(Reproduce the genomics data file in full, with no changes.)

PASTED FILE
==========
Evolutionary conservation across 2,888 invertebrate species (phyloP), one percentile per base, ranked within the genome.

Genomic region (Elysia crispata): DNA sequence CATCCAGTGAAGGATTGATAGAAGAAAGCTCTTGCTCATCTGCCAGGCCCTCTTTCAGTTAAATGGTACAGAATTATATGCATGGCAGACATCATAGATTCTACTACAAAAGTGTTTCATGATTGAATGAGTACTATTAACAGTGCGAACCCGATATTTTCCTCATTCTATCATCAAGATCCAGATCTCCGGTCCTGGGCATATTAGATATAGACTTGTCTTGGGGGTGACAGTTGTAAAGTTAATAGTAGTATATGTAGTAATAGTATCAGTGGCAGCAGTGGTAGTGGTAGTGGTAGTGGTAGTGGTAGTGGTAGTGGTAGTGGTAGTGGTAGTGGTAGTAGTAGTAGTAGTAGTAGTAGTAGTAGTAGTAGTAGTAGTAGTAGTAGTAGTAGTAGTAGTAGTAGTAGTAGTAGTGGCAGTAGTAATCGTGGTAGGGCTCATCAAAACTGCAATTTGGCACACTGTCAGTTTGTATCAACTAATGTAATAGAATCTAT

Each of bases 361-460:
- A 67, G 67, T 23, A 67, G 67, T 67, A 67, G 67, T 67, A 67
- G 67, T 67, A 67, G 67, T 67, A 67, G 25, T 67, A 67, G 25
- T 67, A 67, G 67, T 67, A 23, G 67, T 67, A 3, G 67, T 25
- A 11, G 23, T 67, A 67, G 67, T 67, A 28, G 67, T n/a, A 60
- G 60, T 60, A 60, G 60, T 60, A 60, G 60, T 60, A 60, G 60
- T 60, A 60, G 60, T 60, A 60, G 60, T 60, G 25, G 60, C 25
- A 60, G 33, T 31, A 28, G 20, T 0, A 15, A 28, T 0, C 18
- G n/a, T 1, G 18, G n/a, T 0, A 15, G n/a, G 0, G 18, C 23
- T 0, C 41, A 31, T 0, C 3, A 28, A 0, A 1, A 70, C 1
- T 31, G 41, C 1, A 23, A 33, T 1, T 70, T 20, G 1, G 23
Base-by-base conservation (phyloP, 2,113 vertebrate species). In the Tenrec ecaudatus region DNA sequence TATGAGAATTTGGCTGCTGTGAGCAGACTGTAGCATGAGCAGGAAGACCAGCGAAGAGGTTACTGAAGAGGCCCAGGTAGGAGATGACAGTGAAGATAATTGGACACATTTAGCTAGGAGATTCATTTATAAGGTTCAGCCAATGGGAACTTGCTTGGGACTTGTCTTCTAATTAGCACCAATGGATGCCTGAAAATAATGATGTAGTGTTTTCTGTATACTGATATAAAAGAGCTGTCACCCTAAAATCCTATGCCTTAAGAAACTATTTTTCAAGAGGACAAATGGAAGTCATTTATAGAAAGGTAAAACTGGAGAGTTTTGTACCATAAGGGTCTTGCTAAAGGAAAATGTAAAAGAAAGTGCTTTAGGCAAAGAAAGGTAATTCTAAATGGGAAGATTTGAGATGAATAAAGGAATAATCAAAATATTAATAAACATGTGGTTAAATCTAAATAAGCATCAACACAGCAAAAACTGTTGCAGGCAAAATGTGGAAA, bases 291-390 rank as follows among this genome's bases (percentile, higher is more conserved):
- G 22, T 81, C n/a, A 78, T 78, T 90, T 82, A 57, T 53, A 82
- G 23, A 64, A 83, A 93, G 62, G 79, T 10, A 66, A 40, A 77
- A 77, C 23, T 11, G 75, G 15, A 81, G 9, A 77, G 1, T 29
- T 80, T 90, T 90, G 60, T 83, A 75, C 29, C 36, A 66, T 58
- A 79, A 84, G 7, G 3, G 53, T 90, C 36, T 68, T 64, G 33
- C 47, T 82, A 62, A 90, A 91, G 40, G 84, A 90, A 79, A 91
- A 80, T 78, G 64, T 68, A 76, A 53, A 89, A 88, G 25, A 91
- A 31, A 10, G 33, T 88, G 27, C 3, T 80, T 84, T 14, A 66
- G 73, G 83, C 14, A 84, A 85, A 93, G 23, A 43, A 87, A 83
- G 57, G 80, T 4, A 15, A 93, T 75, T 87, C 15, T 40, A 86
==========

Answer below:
Evolutionary conservation across 2,888 invertebrate species (phyloP), one percentile per base, ranked within the genome.

Genomic region (Elysia crispata): DNA sequence CATCCAGTGAAGGATTGATAGAAGAAAGCTCTTGCTCATCTGCCAGGCCCTCTTTCAGTTAAATGGTACAGAATTATATGCATGGCAGACATCATAGATTCTACTACAAAAGTGTTTCATGATTGAATGAGTACTATTAACAGTGCGAACCCGATATTTTCCTCATTCTATCATCAAGATCCAGATCTCCGGTCCTGGGCATATTAGATATAGACTTGTCTTGGGGGTGACAGTTGTAAAGTTAATAGTAGTATATGTAGTAATAGTATCAGTGGCAGCAGTGGTAGTGGTAGTGGTAGTGGTAGTGGTAGTGGTAGTGGTAGTGGTAGTGGTAGTGGTAGTAGTAGTAGTAGTAGTAGTAGTAGTAGTAGTAGTAGTAGTAGTAGTAGTAGTAGTAGTAGTAGTAGTAGTAGTAGTGGCAGTAGTAATCGTGGTAGGGCTCATCAAAACTGCAATTTGGCACACTGTCAGTTTGTATCAACTAATGTAATAGAATCTAT

Each of bases 361-460:
- A 67, G 67, T 23, A 67, G 67, T 67, A 67, G 67, T 67, A 67
- G 67, T 67, A 67, G 67, T 67, A 67, G 25, T 67, A 67, G 25
- T 67, A 67, G 67, T 67, A 23, G 67, T 67, A 3, G 67, T 25
- A 11, G 23, T 67, A 67, G 67, T 67, A 28, G 67, T n/a, A 60
- G 60, T 60, A 60, G 60, T 60, A 60, G 60, T 60, A 60, G 60
- T 60, A 60, G 60, T 60, A 60, G 60, T 60, G 25, G 60, C 25
- A 60, G 33, T 31, A 28, G 20, T 0, A 15, A 28, T 0, C 18
- G n/a, T 1, G 18, G n/a, T 0, A 15, G n/a, G 0, G 18, C 23
- T 0, C 41, A 31, T 0, C 3, A 28, A 0, A 1, A 70, C 1
- T 31, G 41, C 1, A 23, A 33, T 1, T 70, T 20, G 1, G 23
Base-by-base conservation (phyloP, 2,113 vertebrate species). In the Tenrec ecaudatus region DNA sequence TATGAGAATTTGGCTGCTGTGAGCAGACTGTAGCATGAGCAGGAAGACCAGCGAAGAGGTTACTGAAGAGGCCCAGGTAGGAGATGACAGTGAAGATAATTGGACACATTTAGCTAGGAGATTCATTTATAAGGTTCAGCCAATGGGAACTTGCTTGGGACTTGTCTTCTAATTAGCACCAATGGATGCCTGAAAATAATGATGTAGTGTTTTCTGTATACTGATATAAAAGAGCTGTCACCCTAAAATCCTATGCCTTAAGAAACTATTTTTCAAGAGGACAAATGGAAGTCATTTATAGAAAGGTAAAACTGGAGAGTTTTGTACCATAAGGGTCTTGCTAAAGGAAAATGTAAAAGAAAGTGCTTTAGGCAAAGAAAGGTAATTCTAAATGGGAAGATTTGAGATGAATAAAGGAATAATCAAAATATTAATAAACATGTGGTTAAATCTAAATAAGCATCAACACAGCAAAAACTGTTGCAGGCAAAATGTGGAAA, bases 291-390 rank as follows among this genome's bases (percentile, higher is more conserved):
- G 22, T 81, C n/a, A 78, T 78, T 90, T 82, A 57, T 53, A 82
- G 23, A 64, A 83, A 93, G 62, G 79, T 10, A 66, A 40, A 77
- A 77, C 23, T 11, G 75, G 15, A 81, G 9, A 77, G 1, T 29
- T 80, T 90, T 90, G 60, T 83, A 75, C 29, C 36, A 66, T 58
- A 79, A 84, G 7, G 3, G 53, T 90, C 36, T 68, T 64, G 33
- C 47, T 82, A 62, A 90, A 91, G 40, G 84, A 90, A 79, A 91
- A 80, T 78, G 64, T 68, A 76, A 53, A 89, A 88, G 25, A 91
- A 31, A 10, G 33, T 88, G 27, C 3, T 80, T 84, T 14, A 66
- G 73, G 83, C 14, A 84, A 85, A 93, G 23, A 43, A 87, A 83
- G 57, G 80, T 4, A 15, A 93, T 75, T 87, C 15, T 40, A 86